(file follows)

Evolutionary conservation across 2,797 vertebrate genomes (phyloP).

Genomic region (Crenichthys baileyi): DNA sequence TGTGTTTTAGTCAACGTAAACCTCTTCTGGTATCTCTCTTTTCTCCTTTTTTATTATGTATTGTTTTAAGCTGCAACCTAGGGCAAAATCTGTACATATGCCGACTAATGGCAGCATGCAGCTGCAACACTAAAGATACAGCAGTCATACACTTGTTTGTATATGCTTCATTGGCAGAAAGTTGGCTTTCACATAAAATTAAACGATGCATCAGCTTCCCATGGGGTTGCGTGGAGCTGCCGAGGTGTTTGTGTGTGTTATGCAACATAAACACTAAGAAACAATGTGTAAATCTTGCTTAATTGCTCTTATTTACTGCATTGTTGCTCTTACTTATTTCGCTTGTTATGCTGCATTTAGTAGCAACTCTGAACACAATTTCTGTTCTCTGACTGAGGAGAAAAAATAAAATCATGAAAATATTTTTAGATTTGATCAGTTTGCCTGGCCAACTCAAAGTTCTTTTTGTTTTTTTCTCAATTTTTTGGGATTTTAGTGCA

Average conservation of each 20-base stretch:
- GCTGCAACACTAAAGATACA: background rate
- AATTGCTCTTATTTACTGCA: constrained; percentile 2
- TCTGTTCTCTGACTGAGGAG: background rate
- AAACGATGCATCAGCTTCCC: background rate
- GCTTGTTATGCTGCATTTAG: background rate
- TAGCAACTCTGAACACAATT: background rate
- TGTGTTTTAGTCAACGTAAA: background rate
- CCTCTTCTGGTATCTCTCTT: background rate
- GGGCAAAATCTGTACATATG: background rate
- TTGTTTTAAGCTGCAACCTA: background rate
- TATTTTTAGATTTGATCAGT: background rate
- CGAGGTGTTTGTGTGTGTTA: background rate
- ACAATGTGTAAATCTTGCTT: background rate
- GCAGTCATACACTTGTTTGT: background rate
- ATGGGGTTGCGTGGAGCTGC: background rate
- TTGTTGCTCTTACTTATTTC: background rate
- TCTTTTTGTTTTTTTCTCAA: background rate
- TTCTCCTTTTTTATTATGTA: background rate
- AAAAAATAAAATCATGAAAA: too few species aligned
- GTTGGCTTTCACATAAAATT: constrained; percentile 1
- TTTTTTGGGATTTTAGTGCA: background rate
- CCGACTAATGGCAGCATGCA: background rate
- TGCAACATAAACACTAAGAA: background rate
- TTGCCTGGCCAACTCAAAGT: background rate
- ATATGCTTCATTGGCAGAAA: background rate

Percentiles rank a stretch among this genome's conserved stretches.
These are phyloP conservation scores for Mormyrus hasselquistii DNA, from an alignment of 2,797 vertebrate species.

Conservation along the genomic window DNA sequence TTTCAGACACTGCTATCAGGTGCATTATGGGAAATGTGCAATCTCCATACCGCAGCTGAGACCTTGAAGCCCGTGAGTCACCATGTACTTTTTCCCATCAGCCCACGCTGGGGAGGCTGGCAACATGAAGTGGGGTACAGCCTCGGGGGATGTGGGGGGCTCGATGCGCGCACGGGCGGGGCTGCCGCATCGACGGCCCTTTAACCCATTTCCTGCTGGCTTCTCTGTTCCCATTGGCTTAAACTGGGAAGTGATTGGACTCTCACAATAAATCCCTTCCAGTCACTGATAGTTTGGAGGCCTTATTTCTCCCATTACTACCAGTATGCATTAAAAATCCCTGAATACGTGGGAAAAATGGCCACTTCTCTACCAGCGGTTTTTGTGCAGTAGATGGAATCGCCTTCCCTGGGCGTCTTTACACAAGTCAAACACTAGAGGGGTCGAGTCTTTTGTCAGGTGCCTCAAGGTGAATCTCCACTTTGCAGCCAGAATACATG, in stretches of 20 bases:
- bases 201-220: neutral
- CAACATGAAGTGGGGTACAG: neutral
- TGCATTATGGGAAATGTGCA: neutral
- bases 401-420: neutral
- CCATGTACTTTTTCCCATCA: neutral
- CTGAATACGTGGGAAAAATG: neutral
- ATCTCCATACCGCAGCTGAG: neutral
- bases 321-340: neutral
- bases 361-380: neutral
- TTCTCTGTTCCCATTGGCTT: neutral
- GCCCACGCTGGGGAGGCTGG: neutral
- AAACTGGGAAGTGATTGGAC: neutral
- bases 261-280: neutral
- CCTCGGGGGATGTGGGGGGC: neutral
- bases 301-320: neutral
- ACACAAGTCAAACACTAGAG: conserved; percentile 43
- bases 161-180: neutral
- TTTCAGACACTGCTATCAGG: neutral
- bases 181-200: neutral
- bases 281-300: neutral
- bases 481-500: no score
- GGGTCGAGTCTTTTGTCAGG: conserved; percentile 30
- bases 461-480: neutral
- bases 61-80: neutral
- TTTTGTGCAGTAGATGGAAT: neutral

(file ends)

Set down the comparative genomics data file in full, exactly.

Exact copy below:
Evolutionary conservation across 2,797 vertebrate genomes (phyloP).

Genomic region (Crenichthys baileyi): DNA sequence TGTGTTTTAGTCAACGTAAACCTCTTCTGGTATCTCTCTTTTCTCCTTTTTTATTATGTATTGTTTTAAGCTGCAACCTAGGGCAAAATCTGTACATATGCCGACTAATGGCAGCATGCAGCTGCAACACTAAAGATACAGCAGTCATACACTTGTTTGTATATGCTTCATTGGCAGAAAGTTGGCTTTCACATAAAATTAAACGATGCATCAGCTTCCCATGGGGTTGCGTGGAGCTGCCGAGGTGTTTGTGTGTGTTATGCAACATAAACACTAAGAAACAATGTGTAAATCTTGCTTAATTGCTCTTATTTACTGCATTGTTGCTCTTACTTATTTCGCTTGTTATGCTGCATTTAGTAGCAACTCTGAACACAATTTCTGTTCTCTGACTGAGGAGAAAAAATAAAATCATGAAAATATTTTTAGATTTGATCAGTTTGCCTGGCCAACTCAAAGTTCTTTTTGTTTTTTTCTCAATTTTTTGGGATTTTAGTGCA

Average conservation of each 20-base stretch:
- GCTGCAACACTAAAGATACA: background rate
- AATTGCTCTTATTTACTGCA: constrained; percentile 2
- TCTGTTCTCTGACTGAGGAG: background rate
- AAACGATGCATCAGCTTCCC: background rate
- GCTTGTTATGCTGCATTTAG: background rate
- TAGCAACTCTGAACACAATT: background rate
- TGTGTTTTAGTCAACGTAAA: background rate
- CCTCTTCTGGTATCTCTCTT: background rate
- GGGCAAAATCTGTACATATG: background rate
- TTGTTTTAAGCTGCAACCTA: background rate
- TATTTTTAGATTTGATCAGT: background rate
- CGAGGTGTTTGTGTGTGTTA: background rate
- ACAATGTGTAAATCTTGCTT: background rate
- GCAGTCATACACTTGTTTGT: background rate
- ATGGGGTTGCGTGGAGCTGC: background rate
- TTGTTGCTCTTACTTATTTC: background rate
- TCTTTTTGTTTTTTTCTCAA: background rate
- TTCTCCTTTTTTATTATGTA: background rate
- AAAAAATAAAATCATGAAAA: too few species aligned
- GTTGGCTTTCACATAAAATT: constrained; percentile 1
- TTTTTTGGGATTTTAGTGCA: background rate
- CCGACTAATGGCAGCATGCA: background rate
- TGCAACATAAACACTAAGAA: background rate
- TTGCCTGGCCAACTCAAAGT: background rate
- ATATGCTTCATTGGCAGAAA: background rate

Percentiles rank a stretch among this genome's conserved stretches.
These are phyloP conservation scores for Mormyrus hasselquistii DNA, from an alignment of 2,797 vertebrate species.

Conservation along the genomic window DNA sequence TTTCAGACACTGCTATCAGGTGCATTATGGGAAATGTGCAATCTCCATACCGCAGCTGAGACCTTGAAGCCCGTGAGTCACCATGTACTTTTTCCCATCAGCCCACGCTGGGGAGGCTGGCAACATGAAGTGGGGTACAGCCTCGGGGGATGTGGGGGGCTCGATGCGCGCACGGGCGGGGCTGCCGCATCGACGGCCCTTTAACCCATTTCCTGCTGGCTTCTCTGTTCCCATTGGCTTAAACTGGGAAGTGATTGGACTCTCACAATAAATCCCTTCCAGTCACTGATAGTTTGGAGGCCTTATTTCTCCCATTACTACCAGTATGCATTAAAAATCCCTGAATACGTGGGAAAAATGGCCACTTCTCTACCAGCGGTTTTTGTGCAGTAGATGGAATCGCCTTCCCTGGGCGTCTTTACACAAGTCAAACACTAGAGGGGTCGAGTCTTTTGTCAGGTGCCTCAAGGTGAATCTCCACTTTGCAGCCAGAATACATG, in stretches of 20 bases:
- bases 201-220: neutral
- CAACATGAAGTGGGGTACAG: neutral
- TGCATTATGGGAAATGTGCA: neutral
- bases 401-420: neutral
- CCATGTACTTTTTCCCATCA: neutral
- CTGAATACGTGGGAAAAATG: neutral
- ATCTCCATACCGCAGCTGAG: neutral
- bases 321-340: neutral
- bases 361-380: neutral
- TTCTCTGTTCCCATTGGCTT: neutral
- GCCCACGCTGGGGAGGCTGG: neutral
- AAACTGGGAAGTGATTGGAC: neutral
- bases 261-280: neutral
- CCTCGGGGGATGTGGGGGGC: neutral
- bases 301-320: neutral
- ACACAAGTCAAACACTAGAG: conserved; percentile 43
- bases 161-180: neutral
- TTTCAGACACTGCTATCAGG: neutral
- bases 181-200: neutral
- bases 281-300: neutral
- bases 481-500: no score
- GGGTCGAGTCTTTTGTCAGG: conserved; percentile 30
- bases 461-480: neutral
- bases 61-80: neutral
- TTTTGTGCAGTAGATGGAAT: neutral